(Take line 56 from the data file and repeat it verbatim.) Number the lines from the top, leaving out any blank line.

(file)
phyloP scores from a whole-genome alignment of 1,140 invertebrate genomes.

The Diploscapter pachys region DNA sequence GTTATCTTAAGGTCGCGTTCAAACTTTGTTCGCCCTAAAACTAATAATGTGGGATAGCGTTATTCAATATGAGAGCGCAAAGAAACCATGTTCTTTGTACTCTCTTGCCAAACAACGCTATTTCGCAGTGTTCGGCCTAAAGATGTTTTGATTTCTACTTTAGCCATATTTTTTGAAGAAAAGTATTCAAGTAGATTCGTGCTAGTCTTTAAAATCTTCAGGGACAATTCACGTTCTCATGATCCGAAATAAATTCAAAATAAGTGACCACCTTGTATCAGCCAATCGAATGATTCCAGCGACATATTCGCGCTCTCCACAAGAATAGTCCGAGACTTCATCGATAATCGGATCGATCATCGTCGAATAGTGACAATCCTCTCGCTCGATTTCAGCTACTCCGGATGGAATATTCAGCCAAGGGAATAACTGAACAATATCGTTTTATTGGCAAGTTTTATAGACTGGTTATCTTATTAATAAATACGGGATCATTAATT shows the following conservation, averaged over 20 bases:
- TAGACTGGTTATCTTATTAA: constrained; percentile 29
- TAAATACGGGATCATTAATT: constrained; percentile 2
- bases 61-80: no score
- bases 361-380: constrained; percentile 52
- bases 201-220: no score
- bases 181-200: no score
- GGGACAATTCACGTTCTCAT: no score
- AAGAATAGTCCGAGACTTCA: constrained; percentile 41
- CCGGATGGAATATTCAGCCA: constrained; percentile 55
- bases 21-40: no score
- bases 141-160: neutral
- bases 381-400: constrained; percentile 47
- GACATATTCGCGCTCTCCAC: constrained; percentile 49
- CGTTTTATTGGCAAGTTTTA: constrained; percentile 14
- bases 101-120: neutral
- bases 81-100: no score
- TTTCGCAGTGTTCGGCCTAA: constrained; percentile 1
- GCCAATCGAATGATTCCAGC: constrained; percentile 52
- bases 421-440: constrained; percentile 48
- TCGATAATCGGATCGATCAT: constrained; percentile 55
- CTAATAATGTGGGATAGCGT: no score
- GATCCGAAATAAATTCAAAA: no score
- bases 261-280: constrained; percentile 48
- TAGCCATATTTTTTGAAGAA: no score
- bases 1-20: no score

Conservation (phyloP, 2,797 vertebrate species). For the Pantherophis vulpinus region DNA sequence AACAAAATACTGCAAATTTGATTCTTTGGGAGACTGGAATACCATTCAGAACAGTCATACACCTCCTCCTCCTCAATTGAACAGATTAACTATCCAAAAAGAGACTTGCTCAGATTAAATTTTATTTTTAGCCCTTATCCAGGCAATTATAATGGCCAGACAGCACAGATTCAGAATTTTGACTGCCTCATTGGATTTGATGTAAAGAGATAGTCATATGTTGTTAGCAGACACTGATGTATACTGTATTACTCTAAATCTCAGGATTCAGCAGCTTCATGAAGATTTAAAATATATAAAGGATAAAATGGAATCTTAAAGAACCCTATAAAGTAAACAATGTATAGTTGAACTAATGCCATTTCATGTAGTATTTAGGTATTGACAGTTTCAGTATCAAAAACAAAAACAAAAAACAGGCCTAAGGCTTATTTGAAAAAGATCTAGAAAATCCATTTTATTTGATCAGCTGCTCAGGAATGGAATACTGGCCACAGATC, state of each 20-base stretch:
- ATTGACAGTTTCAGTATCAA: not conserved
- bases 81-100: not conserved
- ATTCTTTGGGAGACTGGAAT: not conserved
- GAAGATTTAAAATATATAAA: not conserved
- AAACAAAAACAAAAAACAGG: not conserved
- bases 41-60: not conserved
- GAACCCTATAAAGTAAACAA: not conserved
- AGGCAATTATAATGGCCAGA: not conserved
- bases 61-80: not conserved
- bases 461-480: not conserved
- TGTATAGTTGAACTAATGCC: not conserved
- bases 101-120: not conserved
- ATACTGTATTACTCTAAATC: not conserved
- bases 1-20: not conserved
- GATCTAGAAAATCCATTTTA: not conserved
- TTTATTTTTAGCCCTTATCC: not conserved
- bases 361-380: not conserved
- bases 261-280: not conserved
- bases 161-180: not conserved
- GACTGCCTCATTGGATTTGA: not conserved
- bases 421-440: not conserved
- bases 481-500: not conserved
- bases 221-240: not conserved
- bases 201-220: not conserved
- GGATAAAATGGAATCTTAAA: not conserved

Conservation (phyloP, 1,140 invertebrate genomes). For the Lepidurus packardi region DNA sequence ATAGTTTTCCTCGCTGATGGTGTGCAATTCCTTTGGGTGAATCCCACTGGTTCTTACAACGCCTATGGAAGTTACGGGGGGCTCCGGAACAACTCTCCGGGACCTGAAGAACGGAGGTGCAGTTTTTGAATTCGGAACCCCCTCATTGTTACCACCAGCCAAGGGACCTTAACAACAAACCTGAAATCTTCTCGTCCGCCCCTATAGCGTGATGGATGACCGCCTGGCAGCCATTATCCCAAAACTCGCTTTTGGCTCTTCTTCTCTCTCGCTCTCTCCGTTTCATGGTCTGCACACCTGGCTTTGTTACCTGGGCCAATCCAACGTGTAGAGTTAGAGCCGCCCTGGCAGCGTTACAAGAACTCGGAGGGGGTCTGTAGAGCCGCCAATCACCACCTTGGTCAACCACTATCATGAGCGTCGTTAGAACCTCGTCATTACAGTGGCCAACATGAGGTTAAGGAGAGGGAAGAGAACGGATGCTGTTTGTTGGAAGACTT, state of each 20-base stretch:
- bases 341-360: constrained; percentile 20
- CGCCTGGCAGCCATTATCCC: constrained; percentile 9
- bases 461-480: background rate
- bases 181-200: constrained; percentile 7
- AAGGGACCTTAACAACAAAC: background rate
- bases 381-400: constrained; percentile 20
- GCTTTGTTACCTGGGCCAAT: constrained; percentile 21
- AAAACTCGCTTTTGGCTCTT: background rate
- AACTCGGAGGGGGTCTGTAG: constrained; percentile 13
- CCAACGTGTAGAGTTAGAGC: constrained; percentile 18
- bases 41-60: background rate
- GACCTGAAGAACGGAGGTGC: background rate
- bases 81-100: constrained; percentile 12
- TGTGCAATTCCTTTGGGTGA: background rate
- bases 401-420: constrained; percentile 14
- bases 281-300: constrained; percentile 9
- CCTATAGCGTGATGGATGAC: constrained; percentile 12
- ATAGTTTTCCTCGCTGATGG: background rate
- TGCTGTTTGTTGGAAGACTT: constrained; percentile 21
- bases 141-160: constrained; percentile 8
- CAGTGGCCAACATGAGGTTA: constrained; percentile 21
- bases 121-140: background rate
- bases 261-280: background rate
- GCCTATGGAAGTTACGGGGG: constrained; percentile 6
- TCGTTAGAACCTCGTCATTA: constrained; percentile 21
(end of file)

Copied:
- CGCCTGGCAGCCATTATCCC: constrained; percentile 9